I was having a discussion recently with an industry friend about some of the blunders people make when openings come up, and I thought I’d pass along eight examples of bad ideas to help you avoid putting yourself in a situation where you’re frozen out in the future.

  • It’s never a good idea to tell a programmer that they’ll be the dumbest f**k on the planet if they pass over your resume. I don’t care how good you are, most people aren’t going to want to bring someone into their operation who they consider to be a dick before they even have a conversation. You can have an ego, and believe you’re better than anyone else who speaks into a microphone, but if you can’t work with others, it’s going to be hard to convince people to trust you with an important role.
  • Suggesting a programmer ‘can’t live without you’ and should pony up whatever it takes to get you probably won’t help you land the role you desire either. A good programmer wants talented people on their airwaves, and they’ll battle for their people to earn a healthy wage, but they won’t fight for someone who doesn’t respect and value them too. An old quote I used to love sharing was ‘graveyards are full of irreplaceable men.’ Secondly, if you come across the wrong programmer, they’ll take your arrogance as a challenge to prove they can do it without you, and more times than not, they will. As a former host who learned from a poor initial approach once said to me, ‘even Michael Jordan needed Phil Jackson’. If you produce like MJ, Phil will find a way to make sure you get what you need. You’ll also discover you’re better off together than apart.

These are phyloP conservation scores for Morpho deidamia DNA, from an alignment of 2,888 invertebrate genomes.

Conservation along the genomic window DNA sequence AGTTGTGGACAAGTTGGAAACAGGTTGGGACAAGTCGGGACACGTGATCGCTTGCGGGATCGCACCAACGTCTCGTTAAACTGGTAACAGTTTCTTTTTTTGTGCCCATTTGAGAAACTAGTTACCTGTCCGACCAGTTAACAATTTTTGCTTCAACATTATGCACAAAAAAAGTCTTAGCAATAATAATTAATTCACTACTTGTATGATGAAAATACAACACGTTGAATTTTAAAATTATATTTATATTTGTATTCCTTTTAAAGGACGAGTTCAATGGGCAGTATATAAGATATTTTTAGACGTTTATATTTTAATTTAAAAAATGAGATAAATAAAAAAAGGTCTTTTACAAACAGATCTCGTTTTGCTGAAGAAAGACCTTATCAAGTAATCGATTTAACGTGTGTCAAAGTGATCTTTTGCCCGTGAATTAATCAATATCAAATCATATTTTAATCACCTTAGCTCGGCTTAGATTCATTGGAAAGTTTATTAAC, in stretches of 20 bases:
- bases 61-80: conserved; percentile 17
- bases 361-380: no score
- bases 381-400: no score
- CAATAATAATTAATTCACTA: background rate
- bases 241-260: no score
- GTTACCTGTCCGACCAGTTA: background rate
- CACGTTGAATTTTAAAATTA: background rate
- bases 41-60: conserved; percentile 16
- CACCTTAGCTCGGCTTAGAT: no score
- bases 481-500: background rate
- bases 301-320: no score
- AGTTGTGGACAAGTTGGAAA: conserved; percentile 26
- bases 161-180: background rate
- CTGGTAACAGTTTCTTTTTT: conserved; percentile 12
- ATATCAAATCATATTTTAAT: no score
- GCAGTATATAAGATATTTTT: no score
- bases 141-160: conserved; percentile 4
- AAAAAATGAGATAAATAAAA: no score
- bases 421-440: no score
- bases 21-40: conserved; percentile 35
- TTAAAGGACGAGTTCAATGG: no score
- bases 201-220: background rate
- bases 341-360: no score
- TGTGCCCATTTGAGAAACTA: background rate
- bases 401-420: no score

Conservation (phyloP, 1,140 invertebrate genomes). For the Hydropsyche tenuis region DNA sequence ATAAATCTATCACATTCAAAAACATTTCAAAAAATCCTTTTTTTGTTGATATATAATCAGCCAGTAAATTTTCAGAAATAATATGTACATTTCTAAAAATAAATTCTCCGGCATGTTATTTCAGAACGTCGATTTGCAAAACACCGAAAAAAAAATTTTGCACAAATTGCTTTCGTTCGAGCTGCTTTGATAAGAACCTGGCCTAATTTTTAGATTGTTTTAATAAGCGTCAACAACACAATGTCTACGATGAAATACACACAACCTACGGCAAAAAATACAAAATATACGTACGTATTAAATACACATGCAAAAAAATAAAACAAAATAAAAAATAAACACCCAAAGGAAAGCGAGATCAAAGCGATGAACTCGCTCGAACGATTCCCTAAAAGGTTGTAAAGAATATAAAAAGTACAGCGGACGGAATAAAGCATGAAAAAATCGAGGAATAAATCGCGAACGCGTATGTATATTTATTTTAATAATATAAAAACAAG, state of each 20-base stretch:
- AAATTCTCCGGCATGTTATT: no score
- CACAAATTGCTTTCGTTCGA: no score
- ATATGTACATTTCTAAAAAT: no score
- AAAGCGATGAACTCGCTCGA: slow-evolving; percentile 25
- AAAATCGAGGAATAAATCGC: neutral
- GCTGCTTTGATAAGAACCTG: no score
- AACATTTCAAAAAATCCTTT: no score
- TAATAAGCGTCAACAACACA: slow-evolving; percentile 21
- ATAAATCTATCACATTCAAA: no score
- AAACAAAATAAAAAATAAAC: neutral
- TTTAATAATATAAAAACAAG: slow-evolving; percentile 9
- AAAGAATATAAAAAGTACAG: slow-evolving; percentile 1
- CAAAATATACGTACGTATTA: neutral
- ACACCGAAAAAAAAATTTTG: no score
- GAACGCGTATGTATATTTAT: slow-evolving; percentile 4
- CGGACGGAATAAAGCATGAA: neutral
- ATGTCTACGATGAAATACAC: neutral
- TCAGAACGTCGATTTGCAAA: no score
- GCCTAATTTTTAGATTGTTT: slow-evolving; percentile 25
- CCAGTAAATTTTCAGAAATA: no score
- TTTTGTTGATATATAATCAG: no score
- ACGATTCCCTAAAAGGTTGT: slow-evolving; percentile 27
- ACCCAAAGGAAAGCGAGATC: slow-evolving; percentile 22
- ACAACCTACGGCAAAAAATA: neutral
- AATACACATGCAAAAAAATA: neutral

• Applying for a job you don’t want just to get yourself in the door doesn’t often end well. If you’re a host with no desire to produce but apply for a producer opening, eventually it’s going to become a problem for the PD and Host you’re working with. That leads to people not being in your corner to push your development. Eventually you’ll exit the station once the issues reach the point of no return. It’s better to be up front about your short-term and long-term goals, and tackle the opportunity in front of you while making it clear you have other things you’d like to accomplish professionally. Most broadcast executives will give you chances to grow if you’re determined and have skill, but they won’t champion your cause if you don’t execute the role you were initially hired to do.
  • Copying a programmer’s CEO, corporate executive, and market manager on the email you sent in expressing interest in an opening creates immediate tension. Would you give 110% support to someone who was forced on you? Do you think a programmer who’s trusted to lead a brand is going to go with the flow and take a deeper liking to you when the perception is you’re trying to override them before even establishing contact? Most corporate people give their PD’s the ability to make hiring decisions in tandem with their market manager. If the room is divided on you, you’re usually going to be voted out.